Why did we let ourselves be the guinea pig for the new contract?
The four boroughs in the scheme are joining at different times to coincide with the ending of each borough’s existing contractual arrangements.  Elmbridge was first and Woking will follow in September.  Being first – if it all goes well – can be an advantage but what if mistakes are made in Elmbridge but any lessons learnt only benefit the other boroughs?  To avoid this, it was suggested that Elmbridge might extend its contract with Veolia another year but this is not possible under public service tendering rules.  Indeed Veolia did not bid for the current joint contract.  It is already clear that Amey will treat Woking differently given that lessons learnt in Elmbridge.

What happened to the food waste collection?
Veolia collected food waste along with the refuse and recycling using one vehicle.  One week it would be food and refuse together and the next week food and recycling together – using separate compartments in the vehicle.  Amey planned to separate food waste collection from the other collections.  The reasons that Amey proposed this change was so that for each type of collection, be it refuse or food waste, a specific vehicle could be used thus optimising effectiveness. With a hybrid waste vehicle, one which has two or more separate collection spaces to keep them separate, one collection space will fill up before the other does.  This increases the number of trips to the tips. In changing the food waste collection Amey under provided the number of food waste collection rounds needed and subsequently had to increase the number from 3 to 5.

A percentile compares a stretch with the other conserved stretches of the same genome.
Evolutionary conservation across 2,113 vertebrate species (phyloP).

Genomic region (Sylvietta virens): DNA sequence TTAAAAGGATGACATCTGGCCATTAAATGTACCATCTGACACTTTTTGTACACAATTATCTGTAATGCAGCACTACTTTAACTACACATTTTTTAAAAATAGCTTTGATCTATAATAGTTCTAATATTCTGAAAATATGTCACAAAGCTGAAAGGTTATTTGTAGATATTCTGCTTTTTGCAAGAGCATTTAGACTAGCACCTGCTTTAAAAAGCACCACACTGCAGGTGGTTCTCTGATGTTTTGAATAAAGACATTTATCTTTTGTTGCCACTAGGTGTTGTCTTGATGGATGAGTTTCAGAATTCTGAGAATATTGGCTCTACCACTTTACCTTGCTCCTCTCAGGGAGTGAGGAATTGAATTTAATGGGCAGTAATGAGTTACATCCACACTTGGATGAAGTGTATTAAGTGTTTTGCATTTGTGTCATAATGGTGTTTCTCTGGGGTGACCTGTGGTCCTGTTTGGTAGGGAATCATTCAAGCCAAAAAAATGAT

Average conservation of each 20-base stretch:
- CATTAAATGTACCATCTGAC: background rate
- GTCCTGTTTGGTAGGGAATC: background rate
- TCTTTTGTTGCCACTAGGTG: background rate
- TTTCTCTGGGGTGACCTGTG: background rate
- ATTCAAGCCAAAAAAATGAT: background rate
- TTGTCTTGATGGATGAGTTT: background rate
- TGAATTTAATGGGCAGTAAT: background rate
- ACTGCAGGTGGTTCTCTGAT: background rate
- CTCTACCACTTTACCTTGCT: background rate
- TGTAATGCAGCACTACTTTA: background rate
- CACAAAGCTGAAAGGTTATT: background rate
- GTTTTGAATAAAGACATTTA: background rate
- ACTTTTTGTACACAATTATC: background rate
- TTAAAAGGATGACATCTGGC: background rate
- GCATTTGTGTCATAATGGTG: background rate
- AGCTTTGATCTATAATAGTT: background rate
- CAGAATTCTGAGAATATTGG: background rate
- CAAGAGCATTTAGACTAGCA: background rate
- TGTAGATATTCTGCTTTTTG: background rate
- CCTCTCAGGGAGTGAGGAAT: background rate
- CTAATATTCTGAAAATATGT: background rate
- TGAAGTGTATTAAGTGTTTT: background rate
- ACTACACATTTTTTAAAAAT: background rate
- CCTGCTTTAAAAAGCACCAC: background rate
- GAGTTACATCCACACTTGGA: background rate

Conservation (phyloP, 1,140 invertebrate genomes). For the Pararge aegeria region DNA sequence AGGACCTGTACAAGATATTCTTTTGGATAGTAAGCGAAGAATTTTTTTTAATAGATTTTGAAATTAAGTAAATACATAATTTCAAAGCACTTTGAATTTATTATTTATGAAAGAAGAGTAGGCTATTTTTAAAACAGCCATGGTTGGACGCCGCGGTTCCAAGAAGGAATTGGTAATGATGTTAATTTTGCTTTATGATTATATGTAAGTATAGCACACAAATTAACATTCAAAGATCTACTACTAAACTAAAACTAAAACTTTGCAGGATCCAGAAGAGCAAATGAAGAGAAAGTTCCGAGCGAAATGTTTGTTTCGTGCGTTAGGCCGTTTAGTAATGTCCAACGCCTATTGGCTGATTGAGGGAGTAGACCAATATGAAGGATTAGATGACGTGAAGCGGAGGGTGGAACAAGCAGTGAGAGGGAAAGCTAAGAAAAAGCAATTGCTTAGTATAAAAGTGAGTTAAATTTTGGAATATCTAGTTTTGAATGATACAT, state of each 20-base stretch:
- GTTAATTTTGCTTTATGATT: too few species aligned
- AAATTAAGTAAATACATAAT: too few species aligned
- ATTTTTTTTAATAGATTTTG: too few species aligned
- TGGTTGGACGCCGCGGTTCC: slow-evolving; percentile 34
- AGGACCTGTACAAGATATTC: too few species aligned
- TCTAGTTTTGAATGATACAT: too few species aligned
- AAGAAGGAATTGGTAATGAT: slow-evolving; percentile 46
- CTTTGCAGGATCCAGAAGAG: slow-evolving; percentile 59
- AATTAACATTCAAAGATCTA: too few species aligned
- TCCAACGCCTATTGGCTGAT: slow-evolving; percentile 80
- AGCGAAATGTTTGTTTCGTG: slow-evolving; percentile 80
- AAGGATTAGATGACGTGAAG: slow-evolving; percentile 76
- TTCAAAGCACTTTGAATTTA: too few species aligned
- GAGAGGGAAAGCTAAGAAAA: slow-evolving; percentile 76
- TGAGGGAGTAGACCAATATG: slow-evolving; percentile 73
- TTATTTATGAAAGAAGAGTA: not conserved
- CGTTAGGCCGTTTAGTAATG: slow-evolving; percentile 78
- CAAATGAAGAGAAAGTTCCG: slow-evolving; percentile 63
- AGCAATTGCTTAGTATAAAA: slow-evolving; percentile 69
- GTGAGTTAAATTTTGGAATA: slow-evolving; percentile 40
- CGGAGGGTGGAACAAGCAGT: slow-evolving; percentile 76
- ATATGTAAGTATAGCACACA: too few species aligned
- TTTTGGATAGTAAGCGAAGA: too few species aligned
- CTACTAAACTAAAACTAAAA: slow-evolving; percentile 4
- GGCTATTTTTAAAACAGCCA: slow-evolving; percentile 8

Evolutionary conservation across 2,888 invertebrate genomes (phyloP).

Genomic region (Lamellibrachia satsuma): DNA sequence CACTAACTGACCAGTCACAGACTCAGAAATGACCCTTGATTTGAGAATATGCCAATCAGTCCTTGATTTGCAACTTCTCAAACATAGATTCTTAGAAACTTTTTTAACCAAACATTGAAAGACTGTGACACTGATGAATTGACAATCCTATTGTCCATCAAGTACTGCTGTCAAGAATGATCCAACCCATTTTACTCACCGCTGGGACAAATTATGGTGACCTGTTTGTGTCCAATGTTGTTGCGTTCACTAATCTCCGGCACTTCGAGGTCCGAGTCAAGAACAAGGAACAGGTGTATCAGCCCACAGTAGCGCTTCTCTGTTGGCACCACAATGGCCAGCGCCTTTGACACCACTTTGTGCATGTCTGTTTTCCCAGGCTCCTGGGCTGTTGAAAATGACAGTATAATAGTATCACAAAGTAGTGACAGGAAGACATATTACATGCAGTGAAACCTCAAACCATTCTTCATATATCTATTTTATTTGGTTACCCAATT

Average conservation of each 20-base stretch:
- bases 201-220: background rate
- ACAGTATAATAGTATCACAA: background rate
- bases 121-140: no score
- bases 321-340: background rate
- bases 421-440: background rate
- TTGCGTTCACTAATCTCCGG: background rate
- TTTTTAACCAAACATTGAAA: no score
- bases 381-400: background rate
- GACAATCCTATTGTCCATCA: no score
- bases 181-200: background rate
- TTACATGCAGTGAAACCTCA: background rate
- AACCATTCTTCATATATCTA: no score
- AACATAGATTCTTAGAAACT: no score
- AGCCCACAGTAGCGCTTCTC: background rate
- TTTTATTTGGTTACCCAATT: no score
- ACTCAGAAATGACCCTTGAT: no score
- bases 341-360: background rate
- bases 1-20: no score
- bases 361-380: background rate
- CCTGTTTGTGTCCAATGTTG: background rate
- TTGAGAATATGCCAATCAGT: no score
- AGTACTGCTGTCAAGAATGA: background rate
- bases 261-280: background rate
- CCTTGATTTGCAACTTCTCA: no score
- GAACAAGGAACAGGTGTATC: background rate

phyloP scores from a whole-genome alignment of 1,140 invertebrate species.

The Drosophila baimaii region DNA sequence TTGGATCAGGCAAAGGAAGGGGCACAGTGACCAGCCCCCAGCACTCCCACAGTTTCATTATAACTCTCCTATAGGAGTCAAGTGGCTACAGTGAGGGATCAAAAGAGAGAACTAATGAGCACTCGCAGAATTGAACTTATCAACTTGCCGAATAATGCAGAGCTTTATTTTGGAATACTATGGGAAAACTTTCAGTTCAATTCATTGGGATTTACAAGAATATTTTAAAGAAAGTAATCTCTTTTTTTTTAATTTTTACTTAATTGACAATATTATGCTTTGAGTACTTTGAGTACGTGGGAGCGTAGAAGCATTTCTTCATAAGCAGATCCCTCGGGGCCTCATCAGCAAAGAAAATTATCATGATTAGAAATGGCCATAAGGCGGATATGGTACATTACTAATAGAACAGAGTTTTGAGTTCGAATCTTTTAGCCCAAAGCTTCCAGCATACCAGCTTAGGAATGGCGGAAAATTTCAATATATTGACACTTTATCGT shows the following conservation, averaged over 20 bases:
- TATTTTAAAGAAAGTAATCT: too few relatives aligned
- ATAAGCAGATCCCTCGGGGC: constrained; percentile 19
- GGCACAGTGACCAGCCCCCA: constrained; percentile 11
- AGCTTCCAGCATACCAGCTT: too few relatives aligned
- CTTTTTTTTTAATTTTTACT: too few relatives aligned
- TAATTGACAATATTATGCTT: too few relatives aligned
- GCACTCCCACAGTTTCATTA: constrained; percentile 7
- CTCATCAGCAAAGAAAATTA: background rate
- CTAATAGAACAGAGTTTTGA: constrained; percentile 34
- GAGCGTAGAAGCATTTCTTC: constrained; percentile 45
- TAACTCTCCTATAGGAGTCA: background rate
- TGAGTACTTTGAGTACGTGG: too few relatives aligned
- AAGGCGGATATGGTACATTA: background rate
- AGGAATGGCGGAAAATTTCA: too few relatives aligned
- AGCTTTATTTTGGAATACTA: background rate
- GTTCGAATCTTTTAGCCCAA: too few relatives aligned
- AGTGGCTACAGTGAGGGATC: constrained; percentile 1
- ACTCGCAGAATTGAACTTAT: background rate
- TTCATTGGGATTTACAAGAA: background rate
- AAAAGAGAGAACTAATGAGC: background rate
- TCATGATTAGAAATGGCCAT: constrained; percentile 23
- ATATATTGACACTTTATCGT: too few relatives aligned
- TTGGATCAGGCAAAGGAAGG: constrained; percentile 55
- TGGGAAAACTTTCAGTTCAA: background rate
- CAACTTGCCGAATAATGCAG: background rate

There are 10,000 food waste bins to be collected each day in Elmbridge.  Amey calculated, using their experience in similar locations elsewhere, that there would need to be three vehicles and thus Elmbridge was divided into fifteen rounds (three rounds a day for a week).  Unfortunately, on the first day only 65% of the food waste was collected.  Could this be a resource problem or the lack of good knowledge of the local area?  After the first Monday, the judgment was that it would improve the next day.  On Monday night there had been a storm thus making Tuesday’s collection difficult.  It was decided to take a view after Wednesday.  Because the collection rate had averaged 65% for three days it was decided to increase the number of food waste vehicles in week two from two vehicles to four vehicles.